ORLANDO, Fla. — Studies show teens growing up in poverty are more likely to engage in problem behavior and experience poor academic outcomes.
But research out of Temple University shows that a family’s home environment can protect against that. Overcrowding, disorganization, and chaos often accompany financial strain and can have negative effects on your kids.
Researchers from Temple University interviewed 115 teens and their caregivers from a low-income inner-city neighborhood. They found that the teens who lived in a home with high levels of organization and consistency were less negatively affected by financial strain.
They also found that family routines were predictive of reduced problem behavior and improved school achievement. Families with greater financial hardships particularly benefited from routines. The study suggests that family routines can buffer teens against the negative impacts of the chaos, unpredictability, and stress associated with financial hardship.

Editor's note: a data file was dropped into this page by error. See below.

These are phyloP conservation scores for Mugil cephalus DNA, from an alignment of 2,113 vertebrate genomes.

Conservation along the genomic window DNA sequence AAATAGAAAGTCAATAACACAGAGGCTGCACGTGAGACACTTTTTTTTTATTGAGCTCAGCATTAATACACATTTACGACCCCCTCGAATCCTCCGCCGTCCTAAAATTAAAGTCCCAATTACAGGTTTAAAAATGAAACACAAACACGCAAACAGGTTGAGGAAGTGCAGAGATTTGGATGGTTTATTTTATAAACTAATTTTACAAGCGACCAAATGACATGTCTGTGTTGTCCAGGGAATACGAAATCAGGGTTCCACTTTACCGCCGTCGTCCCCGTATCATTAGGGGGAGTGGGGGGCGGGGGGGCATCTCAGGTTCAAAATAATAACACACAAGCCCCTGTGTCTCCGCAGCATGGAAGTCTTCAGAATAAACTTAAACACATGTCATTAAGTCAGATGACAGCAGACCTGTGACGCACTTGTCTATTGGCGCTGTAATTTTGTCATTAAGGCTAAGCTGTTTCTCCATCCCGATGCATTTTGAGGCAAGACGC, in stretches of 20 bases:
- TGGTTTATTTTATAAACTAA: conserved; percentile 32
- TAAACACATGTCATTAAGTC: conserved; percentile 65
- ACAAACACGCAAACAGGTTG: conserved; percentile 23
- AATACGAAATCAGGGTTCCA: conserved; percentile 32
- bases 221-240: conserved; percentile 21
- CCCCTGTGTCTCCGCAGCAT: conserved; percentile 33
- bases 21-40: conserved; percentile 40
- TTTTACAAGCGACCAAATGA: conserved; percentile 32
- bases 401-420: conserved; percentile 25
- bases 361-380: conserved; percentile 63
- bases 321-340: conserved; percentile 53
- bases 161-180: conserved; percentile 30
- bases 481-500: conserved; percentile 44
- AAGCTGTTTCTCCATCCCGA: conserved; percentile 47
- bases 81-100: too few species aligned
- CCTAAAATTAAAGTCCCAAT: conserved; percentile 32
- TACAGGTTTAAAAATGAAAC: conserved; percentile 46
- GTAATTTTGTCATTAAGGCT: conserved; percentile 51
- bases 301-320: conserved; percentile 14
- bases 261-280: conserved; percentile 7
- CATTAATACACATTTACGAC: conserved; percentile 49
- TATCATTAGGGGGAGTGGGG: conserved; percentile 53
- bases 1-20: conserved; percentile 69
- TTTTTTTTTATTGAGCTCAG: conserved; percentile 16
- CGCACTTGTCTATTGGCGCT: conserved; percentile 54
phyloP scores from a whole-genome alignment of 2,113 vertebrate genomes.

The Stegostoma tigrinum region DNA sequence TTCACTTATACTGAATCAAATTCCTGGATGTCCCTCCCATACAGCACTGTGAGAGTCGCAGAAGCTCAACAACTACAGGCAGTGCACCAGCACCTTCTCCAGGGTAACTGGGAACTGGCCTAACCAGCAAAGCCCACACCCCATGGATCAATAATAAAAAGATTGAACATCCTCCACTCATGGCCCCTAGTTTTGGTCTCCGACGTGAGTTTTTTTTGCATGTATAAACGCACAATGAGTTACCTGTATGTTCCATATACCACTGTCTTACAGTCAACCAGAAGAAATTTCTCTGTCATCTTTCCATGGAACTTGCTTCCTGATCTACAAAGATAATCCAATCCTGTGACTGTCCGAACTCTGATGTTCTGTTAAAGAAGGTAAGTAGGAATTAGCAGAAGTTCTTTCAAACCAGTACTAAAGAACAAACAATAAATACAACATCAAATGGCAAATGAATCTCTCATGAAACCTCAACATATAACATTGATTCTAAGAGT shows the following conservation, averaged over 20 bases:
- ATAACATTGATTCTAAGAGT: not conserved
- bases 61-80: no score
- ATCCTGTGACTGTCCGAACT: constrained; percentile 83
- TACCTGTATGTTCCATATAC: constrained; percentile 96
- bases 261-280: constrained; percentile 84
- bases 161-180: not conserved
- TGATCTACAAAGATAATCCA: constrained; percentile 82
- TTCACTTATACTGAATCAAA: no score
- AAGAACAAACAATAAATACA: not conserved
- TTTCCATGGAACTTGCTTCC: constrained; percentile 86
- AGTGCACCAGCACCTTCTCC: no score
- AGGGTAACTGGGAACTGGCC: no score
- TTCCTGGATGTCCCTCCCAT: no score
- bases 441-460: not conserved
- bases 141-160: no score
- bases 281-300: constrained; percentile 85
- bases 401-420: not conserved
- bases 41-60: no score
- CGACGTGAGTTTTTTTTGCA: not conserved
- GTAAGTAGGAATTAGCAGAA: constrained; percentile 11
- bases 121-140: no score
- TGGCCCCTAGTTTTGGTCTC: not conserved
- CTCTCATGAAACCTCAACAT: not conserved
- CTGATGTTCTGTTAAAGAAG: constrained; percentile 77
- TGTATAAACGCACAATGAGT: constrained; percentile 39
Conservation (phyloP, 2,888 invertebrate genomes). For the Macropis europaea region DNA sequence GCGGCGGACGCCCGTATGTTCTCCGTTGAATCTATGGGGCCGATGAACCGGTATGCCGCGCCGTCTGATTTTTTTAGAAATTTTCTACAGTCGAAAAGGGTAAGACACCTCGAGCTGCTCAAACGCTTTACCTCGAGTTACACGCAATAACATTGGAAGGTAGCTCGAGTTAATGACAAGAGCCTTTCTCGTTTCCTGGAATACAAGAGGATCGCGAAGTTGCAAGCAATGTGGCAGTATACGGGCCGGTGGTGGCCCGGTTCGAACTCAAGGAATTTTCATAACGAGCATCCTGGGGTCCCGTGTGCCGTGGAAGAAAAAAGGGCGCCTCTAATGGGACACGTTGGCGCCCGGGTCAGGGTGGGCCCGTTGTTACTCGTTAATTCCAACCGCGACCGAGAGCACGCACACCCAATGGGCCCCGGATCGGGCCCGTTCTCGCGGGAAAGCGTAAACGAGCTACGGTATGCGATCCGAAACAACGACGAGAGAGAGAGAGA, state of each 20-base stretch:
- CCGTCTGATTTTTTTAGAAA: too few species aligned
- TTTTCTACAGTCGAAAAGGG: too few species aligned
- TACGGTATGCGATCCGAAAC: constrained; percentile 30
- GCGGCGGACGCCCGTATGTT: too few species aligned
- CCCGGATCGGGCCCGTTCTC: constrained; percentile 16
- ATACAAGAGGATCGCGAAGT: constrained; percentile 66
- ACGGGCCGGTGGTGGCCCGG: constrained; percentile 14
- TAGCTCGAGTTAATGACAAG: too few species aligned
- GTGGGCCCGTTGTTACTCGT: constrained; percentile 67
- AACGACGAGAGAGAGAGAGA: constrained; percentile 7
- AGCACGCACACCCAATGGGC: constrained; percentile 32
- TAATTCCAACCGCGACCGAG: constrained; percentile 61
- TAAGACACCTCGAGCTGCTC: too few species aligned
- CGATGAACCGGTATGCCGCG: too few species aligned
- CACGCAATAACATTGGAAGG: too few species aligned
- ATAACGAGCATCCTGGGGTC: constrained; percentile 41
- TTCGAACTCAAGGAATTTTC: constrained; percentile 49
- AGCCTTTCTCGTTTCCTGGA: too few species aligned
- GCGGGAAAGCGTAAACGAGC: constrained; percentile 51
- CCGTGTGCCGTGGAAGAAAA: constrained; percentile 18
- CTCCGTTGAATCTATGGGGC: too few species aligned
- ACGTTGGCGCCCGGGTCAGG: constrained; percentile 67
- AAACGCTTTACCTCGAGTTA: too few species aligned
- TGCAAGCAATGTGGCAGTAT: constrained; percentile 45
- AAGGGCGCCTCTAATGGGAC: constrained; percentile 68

Parents can try a variety of things: for example, try to eat dinner together, have a regular bedtime on the weekends and weeknights, have a dedicated space and time to do homework, and have consistent enforcement of rules. These can provide kids with a sense of stability and predictability in the home.
The average length of time the participants spent in their current home was ten years and two-thirds of the participants in the study reported a yearly income of $20,000 or less, suggesting that many of the participants experienced chronic poverty.